If ever you’ve asked for, and received a pair of earplugs at a local club when the music got a little too loud, you can thank Kathy Peck. Her organization H.E.A.R. (Hearing Education and Awareness for Rockers) has helped destigmatize hearing loss and made way for thousands of musicians and music lovers to receive help through education and referrals.
H.E.A.R. is why in the City of San Francisco, music venues with a dance floor and a capacity of over 500 must make earplugs and fresh drinking water available.
“I think I nurtured people in the education process,” said Peck. “Almost all the clubs were compliant,” even before the practice became law in 2002 with the help of several city departments, task forces, commissions and then-supervisor Mark Leno. She’s also assisted in national hearing health efforts, as in the recent Affordable Hearing Aid Act pushed forward by Senator Elizabeth Warren.
“It’s unbelievable I’ve been able to do all the things in my life that I have,” said Peck who is hard of hearing. As the executive director of H.E.A.R. for over 30 years, she still makes her own music and participates in improving civic life: She supports the effort to preserve old growth trees and green space organized by her neighbors, Save Laurel Hill.
“San Francisco used to be the place where they cared about beauty,” she said.
“One of the first things the founders of The City did was build Golden Gate Park. Our green space, the air we breathe, the shade, the calm, the peace…instead of dark, concrete blocks and smog.”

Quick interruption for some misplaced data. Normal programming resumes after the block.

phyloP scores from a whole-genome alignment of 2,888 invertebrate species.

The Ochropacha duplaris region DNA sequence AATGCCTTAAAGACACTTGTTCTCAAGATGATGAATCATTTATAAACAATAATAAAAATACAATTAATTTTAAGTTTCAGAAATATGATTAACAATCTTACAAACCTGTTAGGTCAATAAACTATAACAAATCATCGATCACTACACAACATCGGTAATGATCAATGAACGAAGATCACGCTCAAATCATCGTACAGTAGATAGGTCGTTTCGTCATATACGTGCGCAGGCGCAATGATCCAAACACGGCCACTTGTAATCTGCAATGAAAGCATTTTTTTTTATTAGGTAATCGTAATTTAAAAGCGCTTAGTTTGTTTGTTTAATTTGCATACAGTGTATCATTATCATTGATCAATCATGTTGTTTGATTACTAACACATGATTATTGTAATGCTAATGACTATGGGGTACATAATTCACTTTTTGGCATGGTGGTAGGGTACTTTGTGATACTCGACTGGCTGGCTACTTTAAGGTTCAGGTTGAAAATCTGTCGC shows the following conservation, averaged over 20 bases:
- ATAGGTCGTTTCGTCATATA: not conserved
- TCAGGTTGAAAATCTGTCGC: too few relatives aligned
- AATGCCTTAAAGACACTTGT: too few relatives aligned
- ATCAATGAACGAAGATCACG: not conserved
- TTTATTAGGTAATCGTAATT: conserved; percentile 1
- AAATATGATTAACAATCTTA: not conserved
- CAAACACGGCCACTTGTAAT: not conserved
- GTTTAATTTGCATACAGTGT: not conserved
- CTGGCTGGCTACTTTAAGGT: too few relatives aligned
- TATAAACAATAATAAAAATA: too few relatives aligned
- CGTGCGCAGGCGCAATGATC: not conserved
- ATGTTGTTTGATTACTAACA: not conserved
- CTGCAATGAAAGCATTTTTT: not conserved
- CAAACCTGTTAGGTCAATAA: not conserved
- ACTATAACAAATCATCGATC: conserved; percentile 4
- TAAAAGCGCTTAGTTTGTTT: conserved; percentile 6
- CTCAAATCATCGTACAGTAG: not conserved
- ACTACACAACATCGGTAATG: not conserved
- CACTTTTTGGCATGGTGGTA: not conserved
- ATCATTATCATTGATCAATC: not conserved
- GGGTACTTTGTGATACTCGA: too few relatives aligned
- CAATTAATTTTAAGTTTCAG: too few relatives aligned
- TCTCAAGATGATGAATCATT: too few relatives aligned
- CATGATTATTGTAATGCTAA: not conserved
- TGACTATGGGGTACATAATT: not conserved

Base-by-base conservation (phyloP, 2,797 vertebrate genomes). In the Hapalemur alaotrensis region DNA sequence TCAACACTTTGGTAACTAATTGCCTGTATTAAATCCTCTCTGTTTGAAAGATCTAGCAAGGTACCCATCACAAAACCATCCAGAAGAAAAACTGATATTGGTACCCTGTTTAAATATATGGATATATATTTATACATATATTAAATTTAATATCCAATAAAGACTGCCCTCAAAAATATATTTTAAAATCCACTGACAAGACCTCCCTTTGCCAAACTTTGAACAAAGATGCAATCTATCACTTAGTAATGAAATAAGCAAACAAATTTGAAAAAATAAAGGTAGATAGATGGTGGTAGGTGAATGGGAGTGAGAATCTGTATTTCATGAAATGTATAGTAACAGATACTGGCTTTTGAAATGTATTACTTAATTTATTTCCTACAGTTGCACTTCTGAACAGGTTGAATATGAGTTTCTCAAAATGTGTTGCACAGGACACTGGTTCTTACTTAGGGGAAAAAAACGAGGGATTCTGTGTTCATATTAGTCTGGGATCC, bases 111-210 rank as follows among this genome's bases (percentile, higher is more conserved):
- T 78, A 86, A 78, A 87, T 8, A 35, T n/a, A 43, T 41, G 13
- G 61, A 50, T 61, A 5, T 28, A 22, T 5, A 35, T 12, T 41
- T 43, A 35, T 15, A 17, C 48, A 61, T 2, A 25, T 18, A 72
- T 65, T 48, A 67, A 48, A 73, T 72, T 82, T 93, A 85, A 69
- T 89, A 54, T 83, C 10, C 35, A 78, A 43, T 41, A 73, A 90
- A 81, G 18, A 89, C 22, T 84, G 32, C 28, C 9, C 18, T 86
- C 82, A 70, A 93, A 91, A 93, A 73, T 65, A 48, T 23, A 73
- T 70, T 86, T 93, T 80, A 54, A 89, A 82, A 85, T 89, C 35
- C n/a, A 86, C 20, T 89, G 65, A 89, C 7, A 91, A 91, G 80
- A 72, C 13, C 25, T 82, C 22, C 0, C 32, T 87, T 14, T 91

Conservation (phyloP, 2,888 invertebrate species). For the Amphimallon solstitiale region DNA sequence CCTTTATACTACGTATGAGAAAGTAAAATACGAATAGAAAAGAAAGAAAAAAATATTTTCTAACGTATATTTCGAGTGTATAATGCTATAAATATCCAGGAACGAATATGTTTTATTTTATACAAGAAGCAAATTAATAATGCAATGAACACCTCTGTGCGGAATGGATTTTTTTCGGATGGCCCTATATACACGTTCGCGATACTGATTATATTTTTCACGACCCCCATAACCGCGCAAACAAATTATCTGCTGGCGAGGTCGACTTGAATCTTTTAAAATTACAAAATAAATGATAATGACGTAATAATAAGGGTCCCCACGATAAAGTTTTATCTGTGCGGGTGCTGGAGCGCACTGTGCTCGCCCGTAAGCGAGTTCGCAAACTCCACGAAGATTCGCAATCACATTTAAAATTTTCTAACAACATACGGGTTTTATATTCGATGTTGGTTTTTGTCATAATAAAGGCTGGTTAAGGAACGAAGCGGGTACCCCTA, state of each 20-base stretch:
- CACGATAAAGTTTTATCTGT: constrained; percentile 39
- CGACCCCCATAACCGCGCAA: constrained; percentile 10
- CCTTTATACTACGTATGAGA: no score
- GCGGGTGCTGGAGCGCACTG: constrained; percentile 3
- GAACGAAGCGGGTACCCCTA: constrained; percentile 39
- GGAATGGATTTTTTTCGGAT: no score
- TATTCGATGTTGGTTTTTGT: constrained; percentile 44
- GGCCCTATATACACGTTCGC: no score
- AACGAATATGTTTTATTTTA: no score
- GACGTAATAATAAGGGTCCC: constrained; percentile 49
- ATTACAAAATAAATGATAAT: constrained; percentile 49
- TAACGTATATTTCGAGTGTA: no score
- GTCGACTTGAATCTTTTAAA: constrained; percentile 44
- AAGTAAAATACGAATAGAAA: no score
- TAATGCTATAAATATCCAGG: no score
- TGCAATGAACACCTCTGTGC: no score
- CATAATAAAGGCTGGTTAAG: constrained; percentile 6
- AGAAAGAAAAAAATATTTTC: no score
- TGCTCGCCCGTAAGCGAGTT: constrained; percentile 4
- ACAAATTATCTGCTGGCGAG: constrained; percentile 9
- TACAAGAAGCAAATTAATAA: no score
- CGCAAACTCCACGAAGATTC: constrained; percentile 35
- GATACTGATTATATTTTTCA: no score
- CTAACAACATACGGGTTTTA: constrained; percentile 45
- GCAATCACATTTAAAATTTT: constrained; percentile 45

Peck is a Texan who arrived here just in time to be among the first wave of ‘70s punk musicians to make, perform and distribute their own music without waiting for a venture capitalist to say yes.
“You just did it,” she said.
As bassist with the Contractions, Peck and her bandmates drummer, Debbie Hopkins and guitarist, Mary Kelley started out in Kelley’s studio, Truth and Beauty Labs. They found an audience among like-minded artists and at willing venues, like Filipino supper club, The Mabuhay Gardens, and The Deaf Club, a storefront where people with hearing problems gathered. By 1984, the band had graduated to the mainstream, opening a show at the Oakland Coliseum for Duran Duran.
“That changed my life,” said Peck, though not in the way you might expect: The combination of the arena’s sound system, teenage girls screaming, and her own congenital hearing defect conspired to blow out her ears.
“The ringing was really bizarre. It was like I heard bongo drums outside the door,” she remembered. She has since had surgery to partially correct the loss and still writes music though she doesn’t play live much. She learned to lip read at the San Francisco Hearing and Speech Center.
Following the incident, she consulted with Flash Gordon, M.D. of the Haight Ashbury Free Clinic. “Flash noticed musicians were complaining about their hearing,” she said. ”We started hanging out and he wanted to do a benefit.”
They organized an event at the Rock ‘n’ Bowl on Haight Street, and H.E.A.R. was born.
“We had the metal bands, Exodus and Testament, playing pool against each other. The lanes were filled with bands and club owners competing. Chris Isaak was walking around, Marga Gomez was telling jokes, and we had a guy doing magic tricks,” Peck said. There were also speech pathologists and audiologists to take questions and distribute information. But no one expected to see a line around the building with reporters from Time, Newsweek, People, The Today Show, The New York Times and the Japanese press waiting to speak to Peck about H.E.A.R.